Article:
In the main entrance of the Dennison office building in Framingham sat the old cobbler's bench of Col. Andrew Dennison. Looking at it one is reminded of the tablet to Sir Christopher Wren, the architect, which is in St. Paul's Cathedral in London. The tablet said, "If you seek my monument, look about you." So, too, if the work-worn cobbler's bench could speak it would said to those who looked at it, " If you seek a monument to the industry and high ideals of those who began this business, look about you at the great pile of buildings which in 1920 housed over 2600 workers and from which Dennison goods poured out daily to the far corners of the earth."
On this bench the first boxes were made.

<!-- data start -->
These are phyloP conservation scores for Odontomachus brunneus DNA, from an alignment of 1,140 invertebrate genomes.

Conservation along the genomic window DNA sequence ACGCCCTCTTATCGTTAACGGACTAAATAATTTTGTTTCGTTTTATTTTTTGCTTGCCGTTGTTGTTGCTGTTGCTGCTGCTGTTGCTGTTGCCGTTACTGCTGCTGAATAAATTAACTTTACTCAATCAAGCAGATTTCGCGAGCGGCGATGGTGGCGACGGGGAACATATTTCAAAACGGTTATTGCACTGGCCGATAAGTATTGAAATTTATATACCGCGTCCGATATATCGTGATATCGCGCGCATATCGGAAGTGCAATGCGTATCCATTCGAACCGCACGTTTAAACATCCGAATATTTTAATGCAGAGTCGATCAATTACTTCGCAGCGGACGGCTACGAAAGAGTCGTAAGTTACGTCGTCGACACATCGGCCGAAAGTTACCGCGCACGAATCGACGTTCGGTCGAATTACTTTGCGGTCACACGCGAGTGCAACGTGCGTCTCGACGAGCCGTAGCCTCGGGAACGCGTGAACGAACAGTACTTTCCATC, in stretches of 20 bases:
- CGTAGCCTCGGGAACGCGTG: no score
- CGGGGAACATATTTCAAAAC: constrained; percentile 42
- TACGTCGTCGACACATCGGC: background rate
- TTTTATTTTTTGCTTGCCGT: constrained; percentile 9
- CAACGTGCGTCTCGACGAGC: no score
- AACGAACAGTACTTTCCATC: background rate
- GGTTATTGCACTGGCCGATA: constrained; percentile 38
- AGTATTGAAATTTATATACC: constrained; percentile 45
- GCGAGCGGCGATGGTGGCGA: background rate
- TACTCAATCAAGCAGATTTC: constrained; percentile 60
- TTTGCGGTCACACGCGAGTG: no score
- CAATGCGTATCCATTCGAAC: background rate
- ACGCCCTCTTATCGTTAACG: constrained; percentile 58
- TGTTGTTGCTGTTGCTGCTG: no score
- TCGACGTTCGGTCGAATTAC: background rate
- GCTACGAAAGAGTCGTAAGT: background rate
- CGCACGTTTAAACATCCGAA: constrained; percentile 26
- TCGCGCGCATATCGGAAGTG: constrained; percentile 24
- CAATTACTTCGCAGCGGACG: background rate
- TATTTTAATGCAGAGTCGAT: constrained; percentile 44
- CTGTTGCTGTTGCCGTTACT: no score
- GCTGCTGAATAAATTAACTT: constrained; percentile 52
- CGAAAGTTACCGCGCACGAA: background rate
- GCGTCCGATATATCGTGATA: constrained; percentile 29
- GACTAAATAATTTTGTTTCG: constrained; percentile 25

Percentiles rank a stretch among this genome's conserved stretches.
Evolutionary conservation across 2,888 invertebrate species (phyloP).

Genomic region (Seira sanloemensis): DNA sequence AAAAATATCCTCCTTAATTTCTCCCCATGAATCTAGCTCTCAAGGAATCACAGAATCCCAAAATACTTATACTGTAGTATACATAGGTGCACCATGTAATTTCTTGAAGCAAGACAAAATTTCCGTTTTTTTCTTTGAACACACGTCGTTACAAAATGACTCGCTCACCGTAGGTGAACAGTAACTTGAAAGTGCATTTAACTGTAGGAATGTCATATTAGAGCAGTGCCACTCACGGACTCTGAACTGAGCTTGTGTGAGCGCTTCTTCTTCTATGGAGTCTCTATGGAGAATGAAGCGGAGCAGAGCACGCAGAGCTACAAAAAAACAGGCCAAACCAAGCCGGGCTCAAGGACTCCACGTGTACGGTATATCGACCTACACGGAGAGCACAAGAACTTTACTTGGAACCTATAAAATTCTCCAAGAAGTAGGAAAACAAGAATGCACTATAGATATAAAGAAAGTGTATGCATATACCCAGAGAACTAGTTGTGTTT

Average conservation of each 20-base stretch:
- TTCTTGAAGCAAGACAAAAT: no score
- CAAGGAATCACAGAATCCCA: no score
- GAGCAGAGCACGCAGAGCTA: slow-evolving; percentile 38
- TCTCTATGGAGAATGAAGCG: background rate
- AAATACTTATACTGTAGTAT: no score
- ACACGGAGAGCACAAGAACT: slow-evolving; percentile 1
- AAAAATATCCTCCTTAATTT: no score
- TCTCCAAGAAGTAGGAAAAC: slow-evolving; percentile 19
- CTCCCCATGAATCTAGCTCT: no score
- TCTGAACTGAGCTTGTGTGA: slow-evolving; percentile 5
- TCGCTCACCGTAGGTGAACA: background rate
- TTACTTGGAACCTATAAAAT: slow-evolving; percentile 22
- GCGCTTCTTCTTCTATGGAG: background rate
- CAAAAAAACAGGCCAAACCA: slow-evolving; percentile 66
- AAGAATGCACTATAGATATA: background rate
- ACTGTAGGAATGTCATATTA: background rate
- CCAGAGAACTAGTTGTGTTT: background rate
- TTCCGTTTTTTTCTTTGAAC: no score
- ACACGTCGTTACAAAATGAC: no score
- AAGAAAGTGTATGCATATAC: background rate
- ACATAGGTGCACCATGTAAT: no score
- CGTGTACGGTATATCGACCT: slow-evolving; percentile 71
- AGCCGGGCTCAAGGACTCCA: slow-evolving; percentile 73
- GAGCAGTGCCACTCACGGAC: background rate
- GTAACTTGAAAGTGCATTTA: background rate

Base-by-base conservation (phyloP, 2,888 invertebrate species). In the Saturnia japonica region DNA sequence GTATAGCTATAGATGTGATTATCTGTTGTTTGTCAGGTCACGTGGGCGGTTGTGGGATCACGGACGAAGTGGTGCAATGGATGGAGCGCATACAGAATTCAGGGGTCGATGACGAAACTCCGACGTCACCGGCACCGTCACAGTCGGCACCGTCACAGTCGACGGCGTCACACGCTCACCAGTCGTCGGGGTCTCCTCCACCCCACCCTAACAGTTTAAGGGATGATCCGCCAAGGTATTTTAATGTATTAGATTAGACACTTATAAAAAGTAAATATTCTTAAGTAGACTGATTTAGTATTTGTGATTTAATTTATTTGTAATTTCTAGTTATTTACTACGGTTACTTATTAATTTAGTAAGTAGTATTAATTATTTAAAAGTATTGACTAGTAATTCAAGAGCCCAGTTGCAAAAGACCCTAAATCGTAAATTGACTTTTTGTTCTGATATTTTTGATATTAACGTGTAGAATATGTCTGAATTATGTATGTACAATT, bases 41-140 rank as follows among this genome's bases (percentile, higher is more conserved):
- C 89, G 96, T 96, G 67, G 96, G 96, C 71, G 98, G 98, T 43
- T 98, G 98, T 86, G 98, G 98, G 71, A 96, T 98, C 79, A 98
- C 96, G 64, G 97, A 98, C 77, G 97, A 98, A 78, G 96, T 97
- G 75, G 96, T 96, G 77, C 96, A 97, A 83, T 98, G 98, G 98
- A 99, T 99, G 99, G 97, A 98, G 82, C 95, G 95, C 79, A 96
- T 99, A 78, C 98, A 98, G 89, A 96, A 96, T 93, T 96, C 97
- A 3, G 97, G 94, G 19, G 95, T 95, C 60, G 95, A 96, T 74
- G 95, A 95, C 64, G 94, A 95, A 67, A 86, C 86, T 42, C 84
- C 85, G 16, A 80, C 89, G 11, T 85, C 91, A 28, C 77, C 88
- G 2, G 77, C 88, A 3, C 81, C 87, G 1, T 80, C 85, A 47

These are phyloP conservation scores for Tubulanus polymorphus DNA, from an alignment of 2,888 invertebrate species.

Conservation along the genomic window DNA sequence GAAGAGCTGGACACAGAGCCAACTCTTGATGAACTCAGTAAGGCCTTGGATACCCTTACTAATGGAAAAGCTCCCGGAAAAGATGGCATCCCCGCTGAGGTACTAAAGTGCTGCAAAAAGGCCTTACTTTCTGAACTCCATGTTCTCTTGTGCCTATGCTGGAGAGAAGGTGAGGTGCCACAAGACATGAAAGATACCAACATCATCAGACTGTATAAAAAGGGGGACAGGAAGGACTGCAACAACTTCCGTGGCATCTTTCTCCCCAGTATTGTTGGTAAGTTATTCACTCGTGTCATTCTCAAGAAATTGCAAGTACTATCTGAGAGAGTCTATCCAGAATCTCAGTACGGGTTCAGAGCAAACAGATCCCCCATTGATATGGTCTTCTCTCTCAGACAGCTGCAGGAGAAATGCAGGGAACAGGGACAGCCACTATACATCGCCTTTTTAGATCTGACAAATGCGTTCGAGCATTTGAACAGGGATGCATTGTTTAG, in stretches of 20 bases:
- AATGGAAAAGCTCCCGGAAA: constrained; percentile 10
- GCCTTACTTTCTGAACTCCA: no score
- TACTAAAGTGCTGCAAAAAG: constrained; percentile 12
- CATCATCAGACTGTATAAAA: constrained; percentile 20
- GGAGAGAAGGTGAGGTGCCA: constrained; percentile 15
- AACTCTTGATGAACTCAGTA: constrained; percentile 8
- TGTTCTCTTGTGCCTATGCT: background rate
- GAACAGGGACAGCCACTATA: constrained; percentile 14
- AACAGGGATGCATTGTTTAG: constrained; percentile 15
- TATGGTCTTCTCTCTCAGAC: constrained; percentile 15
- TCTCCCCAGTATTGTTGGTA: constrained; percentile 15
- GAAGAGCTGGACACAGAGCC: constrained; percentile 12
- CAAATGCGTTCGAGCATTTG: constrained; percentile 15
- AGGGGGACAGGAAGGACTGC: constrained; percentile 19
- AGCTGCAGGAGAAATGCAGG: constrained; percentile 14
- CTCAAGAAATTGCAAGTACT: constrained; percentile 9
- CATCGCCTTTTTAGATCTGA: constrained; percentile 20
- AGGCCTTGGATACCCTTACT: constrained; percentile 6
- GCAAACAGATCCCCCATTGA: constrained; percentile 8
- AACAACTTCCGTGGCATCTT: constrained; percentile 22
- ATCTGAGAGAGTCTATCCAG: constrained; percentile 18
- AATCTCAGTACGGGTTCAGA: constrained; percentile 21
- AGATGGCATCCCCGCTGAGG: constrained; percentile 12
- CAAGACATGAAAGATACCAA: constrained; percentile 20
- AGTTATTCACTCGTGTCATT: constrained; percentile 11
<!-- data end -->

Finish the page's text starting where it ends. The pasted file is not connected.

Aron L. Dennison started the box-making business and was responsible for its successful beginning. Then he turned it over to his younger brother, E. W. Dennison. Proudly he watched the younger man develop the sales and manufacturing divisions. He saw the business grow out of the Dennison homestead at Brunswick and seek new quarters; he saw the establishment of stores in the large cities and the taking on of salesmen; he saw countless other items added to the Dennison line. He unselfishly yielded to his younger brother the credit for making the success. E. W. Dennison on his side always acknowledged his debt to Aaron for having begun the enterprise.
       After retiring from the box business, Aaron Dennison devoted himself to the successful development of the machine-made watch. He was called the father of American watchmaking. The later years of his life were spent in England.